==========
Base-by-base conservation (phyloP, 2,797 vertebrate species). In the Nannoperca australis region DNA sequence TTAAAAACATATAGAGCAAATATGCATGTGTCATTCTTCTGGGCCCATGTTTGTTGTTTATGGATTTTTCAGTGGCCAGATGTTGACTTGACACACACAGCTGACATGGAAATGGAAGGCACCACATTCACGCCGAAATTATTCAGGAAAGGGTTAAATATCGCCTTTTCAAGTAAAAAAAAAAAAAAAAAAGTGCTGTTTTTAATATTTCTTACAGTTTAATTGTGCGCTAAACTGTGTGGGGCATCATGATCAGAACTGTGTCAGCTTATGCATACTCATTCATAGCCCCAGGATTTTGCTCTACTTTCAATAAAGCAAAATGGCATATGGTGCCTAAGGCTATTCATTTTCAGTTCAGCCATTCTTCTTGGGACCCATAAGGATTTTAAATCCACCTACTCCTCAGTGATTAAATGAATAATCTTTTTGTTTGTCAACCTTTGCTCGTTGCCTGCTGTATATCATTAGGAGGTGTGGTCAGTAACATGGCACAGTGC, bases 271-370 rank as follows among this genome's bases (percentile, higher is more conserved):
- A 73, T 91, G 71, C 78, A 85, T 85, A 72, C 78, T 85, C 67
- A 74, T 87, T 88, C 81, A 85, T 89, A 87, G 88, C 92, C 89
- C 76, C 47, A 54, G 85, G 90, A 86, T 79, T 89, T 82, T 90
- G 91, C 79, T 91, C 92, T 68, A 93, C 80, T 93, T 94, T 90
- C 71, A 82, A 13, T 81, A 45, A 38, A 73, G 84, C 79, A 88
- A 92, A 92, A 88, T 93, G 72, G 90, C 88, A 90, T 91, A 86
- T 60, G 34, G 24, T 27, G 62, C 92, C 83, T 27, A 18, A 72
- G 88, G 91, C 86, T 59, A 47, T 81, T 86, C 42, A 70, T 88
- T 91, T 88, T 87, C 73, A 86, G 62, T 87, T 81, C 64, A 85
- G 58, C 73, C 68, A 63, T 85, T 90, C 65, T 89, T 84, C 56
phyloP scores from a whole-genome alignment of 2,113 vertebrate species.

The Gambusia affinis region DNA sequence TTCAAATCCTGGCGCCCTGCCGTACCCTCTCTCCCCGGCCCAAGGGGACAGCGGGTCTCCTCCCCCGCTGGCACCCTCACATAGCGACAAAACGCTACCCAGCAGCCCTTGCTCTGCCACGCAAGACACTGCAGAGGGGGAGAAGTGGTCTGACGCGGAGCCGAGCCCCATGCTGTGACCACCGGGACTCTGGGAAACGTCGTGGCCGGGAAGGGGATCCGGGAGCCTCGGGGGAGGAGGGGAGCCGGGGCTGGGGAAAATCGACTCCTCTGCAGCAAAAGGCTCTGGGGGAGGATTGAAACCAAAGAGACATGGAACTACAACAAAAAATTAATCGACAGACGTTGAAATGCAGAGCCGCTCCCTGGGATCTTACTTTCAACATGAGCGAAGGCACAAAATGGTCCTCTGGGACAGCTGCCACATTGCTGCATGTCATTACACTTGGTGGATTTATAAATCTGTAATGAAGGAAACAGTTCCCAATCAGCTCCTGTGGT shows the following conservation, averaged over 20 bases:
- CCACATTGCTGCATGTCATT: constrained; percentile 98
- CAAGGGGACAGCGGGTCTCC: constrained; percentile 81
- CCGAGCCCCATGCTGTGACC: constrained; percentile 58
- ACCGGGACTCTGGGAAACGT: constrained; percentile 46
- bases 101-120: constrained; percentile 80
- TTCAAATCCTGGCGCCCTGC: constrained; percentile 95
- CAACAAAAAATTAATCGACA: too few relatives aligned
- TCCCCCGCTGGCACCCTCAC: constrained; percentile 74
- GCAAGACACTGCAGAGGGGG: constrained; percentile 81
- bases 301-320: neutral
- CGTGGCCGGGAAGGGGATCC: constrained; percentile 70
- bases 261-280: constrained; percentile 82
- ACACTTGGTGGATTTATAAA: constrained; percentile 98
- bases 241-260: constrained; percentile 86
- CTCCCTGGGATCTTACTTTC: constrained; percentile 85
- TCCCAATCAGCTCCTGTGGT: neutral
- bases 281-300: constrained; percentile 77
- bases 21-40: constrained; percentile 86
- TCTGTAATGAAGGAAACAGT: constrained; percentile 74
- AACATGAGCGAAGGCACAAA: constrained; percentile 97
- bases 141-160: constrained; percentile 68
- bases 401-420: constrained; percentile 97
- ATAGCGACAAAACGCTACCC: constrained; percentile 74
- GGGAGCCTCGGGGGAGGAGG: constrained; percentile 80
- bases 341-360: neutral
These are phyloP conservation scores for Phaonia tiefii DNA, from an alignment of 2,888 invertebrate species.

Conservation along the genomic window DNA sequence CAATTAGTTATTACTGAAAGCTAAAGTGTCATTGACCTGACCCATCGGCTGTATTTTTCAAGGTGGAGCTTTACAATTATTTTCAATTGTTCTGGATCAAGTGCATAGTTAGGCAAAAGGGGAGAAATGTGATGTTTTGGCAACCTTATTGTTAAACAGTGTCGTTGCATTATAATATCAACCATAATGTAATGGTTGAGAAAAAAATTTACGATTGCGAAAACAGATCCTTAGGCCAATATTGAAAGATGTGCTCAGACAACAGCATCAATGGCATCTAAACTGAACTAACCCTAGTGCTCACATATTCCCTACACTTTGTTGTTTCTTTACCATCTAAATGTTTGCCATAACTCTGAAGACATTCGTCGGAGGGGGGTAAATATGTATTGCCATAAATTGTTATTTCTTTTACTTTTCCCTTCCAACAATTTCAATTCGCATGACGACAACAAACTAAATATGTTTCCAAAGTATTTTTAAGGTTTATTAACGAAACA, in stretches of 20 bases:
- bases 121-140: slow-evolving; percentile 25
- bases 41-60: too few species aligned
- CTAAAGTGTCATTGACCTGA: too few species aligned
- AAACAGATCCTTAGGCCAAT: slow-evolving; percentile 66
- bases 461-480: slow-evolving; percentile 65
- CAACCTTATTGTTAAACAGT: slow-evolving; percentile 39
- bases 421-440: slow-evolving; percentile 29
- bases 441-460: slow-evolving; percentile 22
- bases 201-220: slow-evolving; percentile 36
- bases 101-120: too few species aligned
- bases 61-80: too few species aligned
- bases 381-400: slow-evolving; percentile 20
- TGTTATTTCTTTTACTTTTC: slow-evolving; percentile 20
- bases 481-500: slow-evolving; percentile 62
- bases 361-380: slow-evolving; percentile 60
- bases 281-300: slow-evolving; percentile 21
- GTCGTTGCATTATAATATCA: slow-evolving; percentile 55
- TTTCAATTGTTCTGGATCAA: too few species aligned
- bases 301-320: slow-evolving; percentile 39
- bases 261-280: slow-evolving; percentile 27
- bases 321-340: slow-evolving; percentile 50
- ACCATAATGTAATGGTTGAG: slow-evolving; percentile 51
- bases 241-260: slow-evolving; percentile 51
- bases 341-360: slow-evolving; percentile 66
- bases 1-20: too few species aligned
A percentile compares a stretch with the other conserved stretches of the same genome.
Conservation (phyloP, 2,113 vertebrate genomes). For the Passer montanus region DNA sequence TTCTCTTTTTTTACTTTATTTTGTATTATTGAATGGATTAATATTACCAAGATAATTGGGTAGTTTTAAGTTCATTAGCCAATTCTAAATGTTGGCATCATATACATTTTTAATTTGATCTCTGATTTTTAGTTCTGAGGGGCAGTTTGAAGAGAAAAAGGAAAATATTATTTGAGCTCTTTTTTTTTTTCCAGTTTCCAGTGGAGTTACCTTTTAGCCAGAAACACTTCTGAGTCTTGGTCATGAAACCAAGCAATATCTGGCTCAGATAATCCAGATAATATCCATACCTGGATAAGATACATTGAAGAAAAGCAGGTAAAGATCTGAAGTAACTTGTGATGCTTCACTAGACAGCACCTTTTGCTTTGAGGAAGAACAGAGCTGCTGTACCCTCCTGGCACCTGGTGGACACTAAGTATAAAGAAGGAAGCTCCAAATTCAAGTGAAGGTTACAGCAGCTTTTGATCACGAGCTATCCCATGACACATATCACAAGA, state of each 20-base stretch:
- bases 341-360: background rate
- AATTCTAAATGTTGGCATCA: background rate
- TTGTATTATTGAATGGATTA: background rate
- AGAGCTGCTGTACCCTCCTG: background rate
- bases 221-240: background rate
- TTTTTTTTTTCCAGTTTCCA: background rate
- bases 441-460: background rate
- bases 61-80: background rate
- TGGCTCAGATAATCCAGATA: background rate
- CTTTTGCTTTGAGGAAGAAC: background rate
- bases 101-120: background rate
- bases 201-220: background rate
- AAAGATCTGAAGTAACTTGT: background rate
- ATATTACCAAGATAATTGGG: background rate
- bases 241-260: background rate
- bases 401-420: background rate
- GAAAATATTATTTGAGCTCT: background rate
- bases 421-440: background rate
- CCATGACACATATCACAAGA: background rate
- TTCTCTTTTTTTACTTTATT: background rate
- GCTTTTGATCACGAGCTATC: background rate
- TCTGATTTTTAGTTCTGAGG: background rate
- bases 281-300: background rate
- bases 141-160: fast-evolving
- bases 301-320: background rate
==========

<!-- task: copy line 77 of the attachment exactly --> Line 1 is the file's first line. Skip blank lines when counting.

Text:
- CTTTTGCTTTGAGGAAGAAC: background rate